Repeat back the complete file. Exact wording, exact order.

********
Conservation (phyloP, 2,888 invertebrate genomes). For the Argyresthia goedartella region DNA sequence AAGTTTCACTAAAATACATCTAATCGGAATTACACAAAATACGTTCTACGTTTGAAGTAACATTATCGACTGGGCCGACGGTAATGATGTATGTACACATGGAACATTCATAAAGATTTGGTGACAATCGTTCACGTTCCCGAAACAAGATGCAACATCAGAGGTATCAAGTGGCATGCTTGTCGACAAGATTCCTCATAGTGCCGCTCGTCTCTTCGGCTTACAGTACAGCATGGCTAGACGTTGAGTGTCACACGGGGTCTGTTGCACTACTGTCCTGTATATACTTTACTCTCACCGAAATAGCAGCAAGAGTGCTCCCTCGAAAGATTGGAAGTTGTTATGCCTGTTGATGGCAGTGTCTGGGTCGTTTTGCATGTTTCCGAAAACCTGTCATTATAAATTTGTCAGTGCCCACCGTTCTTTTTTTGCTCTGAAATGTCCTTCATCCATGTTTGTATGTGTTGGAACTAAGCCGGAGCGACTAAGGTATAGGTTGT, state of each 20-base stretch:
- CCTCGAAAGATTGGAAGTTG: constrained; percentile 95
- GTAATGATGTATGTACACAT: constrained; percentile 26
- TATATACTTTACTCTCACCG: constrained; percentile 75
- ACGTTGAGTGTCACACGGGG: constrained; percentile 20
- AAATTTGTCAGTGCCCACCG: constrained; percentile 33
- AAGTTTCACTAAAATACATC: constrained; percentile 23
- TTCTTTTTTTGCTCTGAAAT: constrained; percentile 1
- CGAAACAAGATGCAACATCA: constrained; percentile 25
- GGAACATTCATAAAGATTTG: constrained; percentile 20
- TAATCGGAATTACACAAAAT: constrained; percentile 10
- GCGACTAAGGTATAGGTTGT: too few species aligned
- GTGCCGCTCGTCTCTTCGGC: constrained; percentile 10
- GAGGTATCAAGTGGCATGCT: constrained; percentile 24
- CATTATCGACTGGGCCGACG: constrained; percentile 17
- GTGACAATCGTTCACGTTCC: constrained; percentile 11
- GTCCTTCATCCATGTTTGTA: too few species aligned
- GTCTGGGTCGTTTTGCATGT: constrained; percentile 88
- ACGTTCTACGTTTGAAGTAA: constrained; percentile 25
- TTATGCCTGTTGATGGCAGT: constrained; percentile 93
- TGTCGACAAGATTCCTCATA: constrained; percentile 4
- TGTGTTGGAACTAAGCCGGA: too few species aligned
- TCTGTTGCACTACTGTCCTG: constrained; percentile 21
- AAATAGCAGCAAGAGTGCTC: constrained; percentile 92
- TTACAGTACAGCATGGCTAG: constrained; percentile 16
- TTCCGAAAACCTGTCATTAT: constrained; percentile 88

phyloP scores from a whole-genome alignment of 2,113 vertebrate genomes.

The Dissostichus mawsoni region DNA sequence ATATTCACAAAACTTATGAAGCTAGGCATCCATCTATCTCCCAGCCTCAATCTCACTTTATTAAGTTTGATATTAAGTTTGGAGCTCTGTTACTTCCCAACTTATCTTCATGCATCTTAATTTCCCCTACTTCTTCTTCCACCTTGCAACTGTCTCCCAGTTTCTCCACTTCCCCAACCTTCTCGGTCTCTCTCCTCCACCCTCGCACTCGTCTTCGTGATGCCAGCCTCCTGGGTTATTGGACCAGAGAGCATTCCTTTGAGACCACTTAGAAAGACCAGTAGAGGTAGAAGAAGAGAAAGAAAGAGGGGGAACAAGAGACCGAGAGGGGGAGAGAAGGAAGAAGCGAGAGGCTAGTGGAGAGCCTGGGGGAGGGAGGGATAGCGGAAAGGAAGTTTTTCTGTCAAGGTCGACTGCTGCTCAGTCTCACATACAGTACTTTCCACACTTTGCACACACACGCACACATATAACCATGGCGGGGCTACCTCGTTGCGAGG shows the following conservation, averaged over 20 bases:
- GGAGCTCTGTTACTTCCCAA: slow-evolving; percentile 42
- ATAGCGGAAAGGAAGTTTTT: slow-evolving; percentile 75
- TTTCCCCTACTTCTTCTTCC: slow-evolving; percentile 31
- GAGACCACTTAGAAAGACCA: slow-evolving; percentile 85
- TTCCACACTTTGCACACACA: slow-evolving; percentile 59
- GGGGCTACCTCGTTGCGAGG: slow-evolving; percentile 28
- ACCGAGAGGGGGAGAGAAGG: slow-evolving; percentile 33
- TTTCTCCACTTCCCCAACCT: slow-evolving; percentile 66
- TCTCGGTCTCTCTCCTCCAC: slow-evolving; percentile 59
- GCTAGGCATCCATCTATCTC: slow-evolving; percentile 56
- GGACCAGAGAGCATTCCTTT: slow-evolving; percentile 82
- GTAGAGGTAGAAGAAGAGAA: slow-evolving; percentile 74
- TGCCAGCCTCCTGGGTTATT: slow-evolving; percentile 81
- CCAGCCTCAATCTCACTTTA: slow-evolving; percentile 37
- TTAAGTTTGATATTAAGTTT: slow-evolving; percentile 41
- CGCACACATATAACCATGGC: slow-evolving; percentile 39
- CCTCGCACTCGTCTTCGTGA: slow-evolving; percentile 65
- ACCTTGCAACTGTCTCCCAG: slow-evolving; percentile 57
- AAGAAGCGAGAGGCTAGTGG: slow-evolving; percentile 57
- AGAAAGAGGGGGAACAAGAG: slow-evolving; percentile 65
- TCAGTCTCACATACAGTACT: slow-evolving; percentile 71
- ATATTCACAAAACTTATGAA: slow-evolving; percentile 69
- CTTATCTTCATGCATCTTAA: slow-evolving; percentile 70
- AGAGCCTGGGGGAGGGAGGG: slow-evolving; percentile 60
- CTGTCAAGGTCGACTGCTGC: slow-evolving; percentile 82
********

Conservation (phyloP, 2,888 invertebrate genomes). For the Argyresthia goedartella region DNA sequence AAGTTTCACTAAAATACATCTAATCGGAATTACACAAAATACGTTCTACGTTTGAAGTAACATTATCGACTGGGCCGACGGTAATGATGTATGTACACATGGAACATTCATAAAGATTTGGTGACAATCGTTCACGTTCCCGAAACAAGATGCAACATCAGAGGTATCAAGTGGCATGCTTGTCGACAAGATTCCTCATAGTGCCGCTCGTCTCTTCGGCTTACAGTACAGCATGGCTAGACGTTGAGTGTCACACGGGGTCTGTTGCACTACTGTCCTGTATATACTTTACTCTCACCGAAATAGCAGCAAGAGTGCTCCCTCGAAAGATTGGAAGTTGTTATGCCTGTTGATGGCAGTGTCTGGGTCGTTTTGCATGTTTCCGAAAACCTGTCATTATAAATTTGTCAGTGCCCACCGTTCTTTTTTTGCTCTGAAATGTCCTTCATCCATGTTTGTATGTGTTGGAACTAAGCCGGAGCGACTAAGGTATAGGTTGT, state of each 20-base stretch:
- CCTCGAAAGATTGGAAGTTG: constrained; percentile 95
- GTAATGATGTATGTACACAT: constrained; percentile 26
- TATATACTTTACTCTCACCG: constrained; percentile 75
- ACGTTGAGTGTCACACGGGG: constrained; percentile 20
- AAATTTGTCAGTGCCCACCG: constrained; percentile 33
- AAGTTTCACTAAAATACATC: constrained; percentile 23
- TTCTTTTTTTGCTCTGAAAT: constrained; percentile 1
- CGAAACAAGATGCAACATCA: constrained; percentile 25
- GGAACATTCATAAAGATTTG: constrained; percentile 20
- TAATCGGAATTACACAAAAT: constrained; percentile 10
- GCGACTAAGGTATAGGTTGT: too few species aligned
- GTGCCGCTCGTCTCTTCGGC: constrained; percentile 10
- GAGGTATCAAGTGGCATGCT: constrained; percentile 24
- CATTATCGACTGGGCCGACG: constrained; percentile 17
- GTGACAATCGTTCACGTTCC: constrained; percentile 11
- GTCCTTCATCCATGTTTGTA: too few species aligned
- GTCTGGGTCGTTTTGCATGT: constrained; percentile 88
- ACGTTCTACGTTTGAAGTAA: constrained; percentile 25
- TTATGCCTGTTGATGGCAGT: constrained; percentile 93
- TGTCGACAAGATTCCTCATA: constrained; percentile 4
- TGTGTTGGAACTAAGCCGGA: too few species aligned
- TCTGTTGCACTACTGTCCTG: constrained; percentile 21
- AAATAGCAGCAAGAGTGCTC: constrained; percentile 92
- TTACAGTACAGCATGGCTAG: constrained; percentile 16
- TTCCGAAAACCTGTCATTAT: constrained; percentile 88

phyloP scores from a whole-genome alignment of 2,113 vertebrate genomes.

The Dissostichus mawsoni region DNA sequence ATATTCACAAAACTTATGAAGCTAGGCATCCATCTATCTCCCAGCCTCAATCTCACTTTATTAAGTTTGATATTAAGTTTGGAGCTCTGTTACTTCCCAACTTATCTTCATGCATCTTAATTTCCCCTACTTCTTCTTCCACCTTGCAACTGTCTCCCAGTTTCTCCACTTCCCCAACCTTCTCGGTCTCTCTCCTCCACCCTCGCACTCGTCTTCGTGATGCCAGCCTCCTGGGTTATTGGACCAGAGAGCATTCCTTTGAGACCACTTAGAAAGACCAGTAGAGGTAGAAGAAGAGAAAGAAAGAGGGGGAACAAGAGACCGAGAGGGGGAGAGAAGGAAGAAGCGAGAGGCTAGTGGAGAGCCTGGGGGAGGGAGGGATAGCGGAAAGGAAGTTTTTCTGTCAAGGTCGACTGCTGCTCAGTCTCACATACAGTACTTTCCACACTTTGCACACACACGCACACATATAACCATGGCGGGGCTACCTCGTTGCGAGG shows the following conservation, averaged over 20 bases:
- GGAGCTCTGTTACTTCCCAA: slow-evolving; percentile 42
- ATAGCGGAAAGGAAGTTTTT: slow-evolving; percentile 75
- TTTCCCCTACTTCTTCTTCC: slow-evolving; percentile 31
- GAGACCACTTAGAAAGACCA: slow-evolving; percentile 85
- TTCCACACTTTGCACACACA: slow-evolving; percentile 59
- GGGGCTACCTCGTTGCGAGG: slow-evolving; percentile 28
- ACCGAGAGGGGGAGAGAAGG: slow-evolving; percentile 33
- TTTCTCCACTTCCCCAACCT: slow-evolving; percentile 66
- TCTCGGTCTCTCTCCTCCAC: slow-evolving; percentile 59
- GCTAGGCATCCATCTATCTC: slow-evolving; percentile 56
- GGACCAGAGAGCATTCCTTT: slow-evolving; percentile 82
- GTAGAGGTAGAAGAAGAGAA: slow-evolving; percentile 74
- TGCCAGCCTCCTGGGTTATT: slow-evolving; percentile 81
- CCAGCCTCAATCTCACTTTA: slow-evolving; percentile 37
- TTAAGTTTGATATTAAGTTT: slow-evolving; percentile 41
- CGCACACATATAACCATGGC: slow-evolving; percentile 39
- CCTCGCACTCGTCTTCGTGA: slow-evolving; percentile 65
- ACCTTGCAACTGTCTCCCAG: slow-evolving; percentile 57
- AAGAAGCGAGAGGCTAGTGG: slow-evolving; percentile 57
- AGAAAGAGGGGGAACAAGAG: slow-evolving; percentile 65
- TCAGTCTCACATACAGTACT: slow-evolving; percentile 71
- ATATTCACAAAACTTATGAA: slow-evolving; percentile 69
- CTTATCTTCATGCATCTTAA: slow-evolving; percentile 70
- AGAGCCTGGGGGAGGGAGGG: slow-evolving; percentile 60
- CTGTCAAGGTCGACTGCTGC: slow-evolving; percentile 82